Lake Marian, New Zealand

August, 2014

Oliver Hulland
Kristyna Hulland

After the scattering Evan’s ashes formed a fine film on top of the pristine waters of Lake Marion. Microcurrents and eddies twisted the white and gray dust into whorls and spirals on the surface while bits of bone sank to the bottom creating a constellation of bright white stars in a field of turquoise and aquamarine. 


I took off my clothes and hurled my naked body into the barely melted water of glaciers that had carved the southern fjordlands of New Zealand into existence. I screamed as every inch of my skin came into contact with the brutally cold water, and I felt deeply and fully aware of our sensational existence. Shivering and sputtering all the swear words I could muster, I crawled out of that lake on fire and alive. As the cold melted away and the southern sun warmed my back I couldn’t help but feel I had fulfilled a promise; to live a life that Evan would have respected. The kind where bones are broken, the marrow drunk. Where every dawn offers a renewed opportunity for a life of curiosity and adventure. 


And so Evan, in ashes and spirit, slept on cliff tops carved by the whipping winds howling up from the southern seas, whose gales were so stiff that trees couldn’t bear the thought of growing up so instead grew horizontal. We kicked crampons into ice walls and climbed their faces to discover melted rivers carving ghostly blue caves into the glacial ice. We held our breath at dusk as the crunch of rainforest leaf litter heralded the nightly foray of a Kiwi just a few feet away. We climbed Mt. Doom and watched the steam rise from natural hot springs and listened to the burping slop of sulfurous mud pits bubbling away.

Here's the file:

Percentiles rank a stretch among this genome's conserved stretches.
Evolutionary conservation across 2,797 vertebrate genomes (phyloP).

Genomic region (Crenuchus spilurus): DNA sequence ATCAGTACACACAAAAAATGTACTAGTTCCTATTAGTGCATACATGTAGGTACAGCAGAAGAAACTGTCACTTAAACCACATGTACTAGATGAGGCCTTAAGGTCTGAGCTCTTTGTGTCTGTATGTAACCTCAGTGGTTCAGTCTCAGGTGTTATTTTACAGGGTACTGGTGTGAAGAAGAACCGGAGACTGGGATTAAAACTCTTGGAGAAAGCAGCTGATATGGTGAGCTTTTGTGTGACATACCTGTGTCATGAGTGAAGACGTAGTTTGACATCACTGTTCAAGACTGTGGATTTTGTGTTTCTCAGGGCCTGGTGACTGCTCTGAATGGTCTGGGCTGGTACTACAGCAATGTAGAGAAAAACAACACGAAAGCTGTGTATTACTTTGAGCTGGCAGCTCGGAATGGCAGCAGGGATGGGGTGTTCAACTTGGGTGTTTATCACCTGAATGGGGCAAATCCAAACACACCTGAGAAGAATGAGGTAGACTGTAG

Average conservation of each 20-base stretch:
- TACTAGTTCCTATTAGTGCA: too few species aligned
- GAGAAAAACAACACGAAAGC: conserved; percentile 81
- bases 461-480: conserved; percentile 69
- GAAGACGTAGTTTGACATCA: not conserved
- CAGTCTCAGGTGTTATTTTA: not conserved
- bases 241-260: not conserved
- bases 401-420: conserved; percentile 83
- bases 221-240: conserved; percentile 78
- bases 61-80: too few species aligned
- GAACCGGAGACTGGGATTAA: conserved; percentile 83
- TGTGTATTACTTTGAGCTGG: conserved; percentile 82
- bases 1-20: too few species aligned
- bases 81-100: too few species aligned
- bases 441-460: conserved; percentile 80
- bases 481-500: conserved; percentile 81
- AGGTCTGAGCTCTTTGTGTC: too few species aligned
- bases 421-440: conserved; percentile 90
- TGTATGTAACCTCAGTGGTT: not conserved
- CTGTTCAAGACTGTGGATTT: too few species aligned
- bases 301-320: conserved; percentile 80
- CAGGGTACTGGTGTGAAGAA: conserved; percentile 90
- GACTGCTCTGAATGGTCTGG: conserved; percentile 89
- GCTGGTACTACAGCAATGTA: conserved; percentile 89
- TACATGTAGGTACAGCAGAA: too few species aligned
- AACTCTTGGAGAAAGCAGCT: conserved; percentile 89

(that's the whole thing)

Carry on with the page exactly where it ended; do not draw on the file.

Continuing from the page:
At my wedding Evan spoke of constellations. He talked about sailors finding their way home over the millennia. He reminisced about how we as kids looked to the sky to find meaning and scale. And he reflected about how both he and I had been lucky enough to find our own north stars in Ursula and Kristyna.  Perhaps at the time and in his own way he knew how he would become a constellation for all of us. A collection of memories and moments that will forever burn so brightly that we need only to remember him to find our way when lost. A starry map we can look to when we need reminding of what it means to live a meaningful life. Though his ashes are scattered and returned to the universe, I will forever be grateful to have him as my copilot, my navigator, and my best friend.

  - Oliver Hulland